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tomato experiment
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dpack



Joined: 02 Jul 2005
Posts: 42259
Location: yes
PostPosted: Mon Jun 06, 22 12:52 pm    Post subject: Reply with quote
    

i cannot remember, tt probably knows

dpack



Joined: 02 Jul 2005
Posts: 42259
Location: yes
PostPosted: Sat Jun 11, 22 11:39 am    Post subject: Reply with quote
    

ummm there should be a photo of them

gardeners delight and a bushy cherry one [/img]

dpack



Joined: 02 Jul 2005
Posts: 42259
Location: yes
PostPosted: Sat Jun 11, 22 11:48 am    Post subject: Reply with quote
    

nope, umm

dpack



Joined: 02 Jul 2005
Posts: 42259
Location: yes
PostPosted: Sun Jun 12, 22 6:09 pm    Post subject: Reply with quote
    



they are bit bigger now

Mistress Rose



Joined: 21 Jul 2011
Posts: 13984

PostPosted: Tue Jun 14, 22 6:40 am    Post subject: Reply with quote
    

Mine are a bit bigger too, and have some flowers on, but they are not as big as your tomato plants.

dpack



Joined: 02 Jul 2005
Posts: 42259
Location: yes
PostPosted: Fri Jun 24, 22 10:48 am    Post subject: Reply with quote
    

they have topped the sticks and are on the third layer of ties

bushy as well as tall, loads of flowers

the box keeps the soil cool and moist, the shiny ups the lumens

we are going to need some bigger sticks, enter the foraged tent poles(see wind in kernow )

dpack



Joined: 02 Jul 2005
Posts: 42259
Location: yes
PostPosted: Fri Jun 24, 22 11:58 am    Post subject: Reply with quote
    

photo awaited updates so i got distracted.

dpack



Joined: 02 Jul 2005
Posts: 42259
Location: yes
PostPosted: Fri Jun 24, 22 12:04 pm    Post subject: Reply with quote
    


Slim



Joined: 05 Mar 2006
Posts: 6225
Location: New England (In the US of A)
PostPosted: Fri Jun 24, 22 12:10 pm    Post subject: Reply with quote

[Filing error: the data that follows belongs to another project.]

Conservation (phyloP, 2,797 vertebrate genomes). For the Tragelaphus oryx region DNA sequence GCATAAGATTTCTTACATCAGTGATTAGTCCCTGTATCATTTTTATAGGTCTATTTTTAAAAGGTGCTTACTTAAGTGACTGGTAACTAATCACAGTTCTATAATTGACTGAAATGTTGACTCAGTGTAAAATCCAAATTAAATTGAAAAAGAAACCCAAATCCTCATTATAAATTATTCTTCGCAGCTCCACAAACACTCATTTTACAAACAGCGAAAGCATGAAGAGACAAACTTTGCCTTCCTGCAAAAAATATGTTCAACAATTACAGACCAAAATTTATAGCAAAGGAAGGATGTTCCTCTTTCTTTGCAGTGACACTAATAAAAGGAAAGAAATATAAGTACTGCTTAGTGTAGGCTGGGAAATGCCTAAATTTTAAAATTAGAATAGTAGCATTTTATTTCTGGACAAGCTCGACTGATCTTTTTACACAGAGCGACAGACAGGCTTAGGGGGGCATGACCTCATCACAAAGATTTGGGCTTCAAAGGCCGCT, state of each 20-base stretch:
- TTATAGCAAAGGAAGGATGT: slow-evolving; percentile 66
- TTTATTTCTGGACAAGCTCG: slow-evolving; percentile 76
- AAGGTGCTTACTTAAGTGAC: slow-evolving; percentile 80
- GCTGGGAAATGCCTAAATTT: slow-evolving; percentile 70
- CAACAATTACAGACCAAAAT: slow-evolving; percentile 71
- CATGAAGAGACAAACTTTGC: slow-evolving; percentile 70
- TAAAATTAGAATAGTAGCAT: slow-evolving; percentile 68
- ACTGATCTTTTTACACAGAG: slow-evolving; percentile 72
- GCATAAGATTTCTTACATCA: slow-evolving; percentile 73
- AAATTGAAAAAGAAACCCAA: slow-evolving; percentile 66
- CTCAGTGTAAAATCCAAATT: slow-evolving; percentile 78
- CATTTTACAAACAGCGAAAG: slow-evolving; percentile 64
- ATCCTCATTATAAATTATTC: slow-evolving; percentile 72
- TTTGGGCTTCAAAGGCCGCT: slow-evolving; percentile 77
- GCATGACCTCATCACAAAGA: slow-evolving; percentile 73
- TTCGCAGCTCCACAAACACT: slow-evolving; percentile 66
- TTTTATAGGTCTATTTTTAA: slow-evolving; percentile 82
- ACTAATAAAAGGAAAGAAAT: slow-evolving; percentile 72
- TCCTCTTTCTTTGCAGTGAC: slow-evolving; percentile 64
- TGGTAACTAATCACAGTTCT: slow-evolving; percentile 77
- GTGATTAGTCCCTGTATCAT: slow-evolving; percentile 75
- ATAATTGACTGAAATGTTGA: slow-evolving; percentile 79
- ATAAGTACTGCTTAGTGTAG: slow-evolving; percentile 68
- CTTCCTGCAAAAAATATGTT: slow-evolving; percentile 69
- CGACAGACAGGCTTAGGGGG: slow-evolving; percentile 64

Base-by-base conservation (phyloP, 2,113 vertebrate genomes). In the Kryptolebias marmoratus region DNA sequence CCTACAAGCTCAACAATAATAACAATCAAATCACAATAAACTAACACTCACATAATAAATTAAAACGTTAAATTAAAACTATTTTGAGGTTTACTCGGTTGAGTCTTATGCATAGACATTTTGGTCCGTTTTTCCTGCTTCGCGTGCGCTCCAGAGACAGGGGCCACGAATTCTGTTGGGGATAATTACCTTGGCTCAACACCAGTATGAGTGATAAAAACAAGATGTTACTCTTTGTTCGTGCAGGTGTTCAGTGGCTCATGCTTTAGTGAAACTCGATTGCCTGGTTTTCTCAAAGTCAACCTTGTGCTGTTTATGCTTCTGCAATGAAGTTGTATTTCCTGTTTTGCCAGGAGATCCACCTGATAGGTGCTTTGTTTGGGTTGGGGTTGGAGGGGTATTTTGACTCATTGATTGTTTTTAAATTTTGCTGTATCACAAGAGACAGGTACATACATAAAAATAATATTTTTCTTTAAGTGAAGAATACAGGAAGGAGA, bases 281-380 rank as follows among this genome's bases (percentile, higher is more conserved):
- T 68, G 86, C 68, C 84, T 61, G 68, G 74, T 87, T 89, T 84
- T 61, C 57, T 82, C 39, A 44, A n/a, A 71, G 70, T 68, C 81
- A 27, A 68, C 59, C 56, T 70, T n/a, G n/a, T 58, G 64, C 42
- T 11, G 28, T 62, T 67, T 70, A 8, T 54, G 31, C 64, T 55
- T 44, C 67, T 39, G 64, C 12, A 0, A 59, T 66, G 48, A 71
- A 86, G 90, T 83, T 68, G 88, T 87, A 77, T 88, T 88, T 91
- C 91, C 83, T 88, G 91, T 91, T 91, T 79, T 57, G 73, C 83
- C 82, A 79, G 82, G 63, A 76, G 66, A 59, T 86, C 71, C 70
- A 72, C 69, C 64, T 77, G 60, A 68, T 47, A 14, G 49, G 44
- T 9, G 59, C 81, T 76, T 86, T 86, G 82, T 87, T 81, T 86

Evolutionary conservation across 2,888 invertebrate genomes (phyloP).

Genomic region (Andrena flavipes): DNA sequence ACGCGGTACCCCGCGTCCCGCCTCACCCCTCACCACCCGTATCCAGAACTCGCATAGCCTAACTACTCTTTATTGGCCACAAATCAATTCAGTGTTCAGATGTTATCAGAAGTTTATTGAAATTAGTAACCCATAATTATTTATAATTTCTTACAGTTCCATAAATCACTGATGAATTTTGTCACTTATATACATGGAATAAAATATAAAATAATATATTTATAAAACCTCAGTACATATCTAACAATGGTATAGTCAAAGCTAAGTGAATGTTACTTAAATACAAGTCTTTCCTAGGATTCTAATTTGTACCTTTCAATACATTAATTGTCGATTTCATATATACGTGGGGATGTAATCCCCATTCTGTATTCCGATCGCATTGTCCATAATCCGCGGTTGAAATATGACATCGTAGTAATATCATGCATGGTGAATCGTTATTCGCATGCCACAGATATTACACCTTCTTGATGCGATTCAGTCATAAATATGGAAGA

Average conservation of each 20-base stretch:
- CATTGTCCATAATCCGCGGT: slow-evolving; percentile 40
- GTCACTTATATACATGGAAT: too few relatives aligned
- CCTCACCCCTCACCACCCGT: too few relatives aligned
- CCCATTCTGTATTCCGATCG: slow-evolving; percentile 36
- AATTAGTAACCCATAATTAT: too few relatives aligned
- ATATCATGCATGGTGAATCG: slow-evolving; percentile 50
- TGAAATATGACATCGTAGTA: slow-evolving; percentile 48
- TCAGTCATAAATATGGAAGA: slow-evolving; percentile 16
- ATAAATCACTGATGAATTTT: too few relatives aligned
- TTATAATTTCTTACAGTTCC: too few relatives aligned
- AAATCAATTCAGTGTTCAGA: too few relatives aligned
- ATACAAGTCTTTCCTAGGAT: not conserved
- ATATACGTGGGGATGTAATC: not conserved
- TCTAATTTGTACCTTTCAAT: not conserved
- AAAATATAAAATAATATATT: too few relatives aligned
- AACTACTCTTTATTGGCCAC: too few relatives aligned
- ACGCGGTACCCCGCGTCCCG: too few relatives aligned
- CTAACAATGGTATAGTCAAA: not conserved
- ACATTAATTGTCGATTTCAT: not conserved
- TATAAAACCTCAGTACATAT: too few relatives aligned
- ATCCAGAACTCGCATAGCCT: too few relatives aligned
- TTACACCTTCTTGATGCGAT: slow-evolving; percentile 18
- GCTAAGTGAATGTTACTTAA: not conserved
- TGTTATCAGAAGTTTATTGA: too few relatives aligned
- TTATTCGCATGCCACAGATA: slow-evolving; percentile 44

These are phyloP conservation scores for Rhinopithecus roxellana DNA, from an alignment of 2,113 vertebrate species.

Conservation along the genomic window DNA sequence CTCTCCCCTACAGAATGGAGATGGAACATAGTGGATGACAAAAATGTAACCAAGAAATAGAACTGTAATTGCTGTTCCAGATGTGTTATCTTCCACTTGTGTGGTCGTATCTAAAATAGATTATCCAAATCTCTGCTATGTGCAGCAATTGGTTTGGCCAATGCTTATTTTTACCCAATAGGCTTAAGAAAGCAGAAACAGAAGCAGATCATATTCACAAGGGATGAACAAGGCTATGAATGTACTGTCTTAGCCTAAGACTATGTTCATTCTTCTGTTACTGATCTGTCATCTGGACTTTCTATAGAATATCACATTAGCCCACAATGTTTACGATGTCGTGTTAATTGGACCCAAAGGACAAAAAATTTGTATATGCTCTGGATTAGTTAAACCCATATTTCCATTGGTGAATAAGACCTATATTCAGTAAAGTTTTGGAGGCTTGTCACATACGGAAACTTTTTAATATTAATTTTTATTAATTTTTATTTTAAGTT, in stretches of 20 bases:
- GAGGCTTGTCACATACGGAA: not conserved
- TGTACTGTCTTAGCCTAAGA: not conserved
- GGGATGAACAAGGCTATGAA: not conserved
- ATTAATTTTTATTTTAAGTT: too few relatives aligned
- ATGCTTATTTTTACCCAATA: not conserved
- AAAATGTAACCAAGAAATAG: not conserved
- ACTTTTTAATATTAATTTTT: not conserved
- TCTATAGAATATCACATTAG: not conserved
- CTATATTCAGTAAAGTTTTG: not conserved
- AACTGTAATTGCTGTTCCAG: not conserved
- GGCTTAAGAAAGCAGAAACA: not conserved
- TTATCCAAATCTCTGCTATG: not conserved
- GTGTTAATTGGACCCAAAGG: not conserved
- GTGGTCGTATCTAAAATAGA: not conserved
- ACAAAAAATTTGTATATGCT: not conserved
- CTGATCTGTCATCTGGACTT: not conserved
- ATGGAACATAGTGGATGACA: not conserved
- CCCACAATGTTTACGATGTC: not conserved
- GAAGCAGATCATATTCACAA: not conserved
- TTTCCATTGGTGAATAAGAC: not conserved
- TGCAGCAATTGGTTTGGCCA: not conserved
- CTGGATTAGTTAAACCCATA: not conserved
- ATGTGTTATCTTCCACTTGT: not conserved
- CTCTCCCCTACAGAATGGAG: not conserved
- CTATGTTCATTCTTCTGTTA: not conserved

Two plants, but how many leaders? If they're meant to be large fruited you may want to consider that ratio....
I do two leaders per plant on all but my cherry type plants, and that's with ample space in a full sun location.

dpack



Joined: 02 Jul 2005
Posts: 42259
Location: yes
PostPosted: Fri Jun 24, 22 12:21 pm    Post subject: Reply with quote
    

the taller one had the middle leader removed giving 2 pointing up and out

i have not pruned the bushy one so far

both might get a few more nibbles as time goes by

the shiny thing does seem rather effective considering that even that "light"corner is rather shady once the brambles are full grown

a non scientific finger poke suggest the roots have nice and stable conditions

dpack



Joined: 02 Jul 2005
Posts: 42259
Location: yes
PostPosted: Sat Jun 25, 22 6:17 am    Post subject: Reply with quote
    

i should probably pull the big lavender in a pot out from behind it, although the venerable old thing is thriving in an unusual setting

sgt.colon



Joined: 27 Jul 2009
Posts: 7262
Location: Just south of north.
PostPosted: Mon Jun 27, 22 7:54 am    Post subject: Reply with quote
    

They are looking nice and healthy.

I've had blossom end rot on a few of the first fruits to come though. I've changed the watering can I've been using, so I'm hoping that will solve that issue.

Slim



Joined: 05 Mar 2006
Posts: 6225
Location: New England (In the US of A)
PostPosted: Mon Jun 27, 22 9:34 am    Post subject: Reply with quote
    

There are a lot of myths and misunderstandings surrounding blossom end rot. Supplementing calcium typically doesn't work, as it's usually already available in the soil.
Usually happens on first fruit set because root system isn't big enough to keep up with demands of top growth yet. Helps to ensure that moisture availability is consistent. Shading this time of the year may also help.
Another management strategy is to start pruning off your lower leaves if the plants are getting big and lush.
Good reading on the topic here: https://extension.unh.edu/resource/growing-vegetables-managing-blossom-end-rot-fact-sheet-0
(Though written in the context of the northeast US)

dpack



Joined: 02 Jul 2005
Posts: 42259
Location: yes
PostPosted: Mon Jun 27, 22 11:28 am    Post subject: Reply with quote
    

im not as technical but removing lower shade leaves and keep the soil moist and the tops dry often gives a decent result if the base is a bit clammy or dark

Slim



Joined: 05 Mar 2006
Posts: 6225
Location: New England (In the US of A)
PostPosted: Mon Jun 27, 22 11:34 am    Post subject: Reply with quote
    

Once the lower leaves are mostly shaded by upper leaves they also stop contributing to sugar production as much, and could just be metabolic deadweight, respiring sugars the productive leaves getting light are making. So long as there is healthy top growth, there is rarely a downside to pruning out shaded lower leaves. Also helps to slow the progression of early blight and septoria leaf blight.

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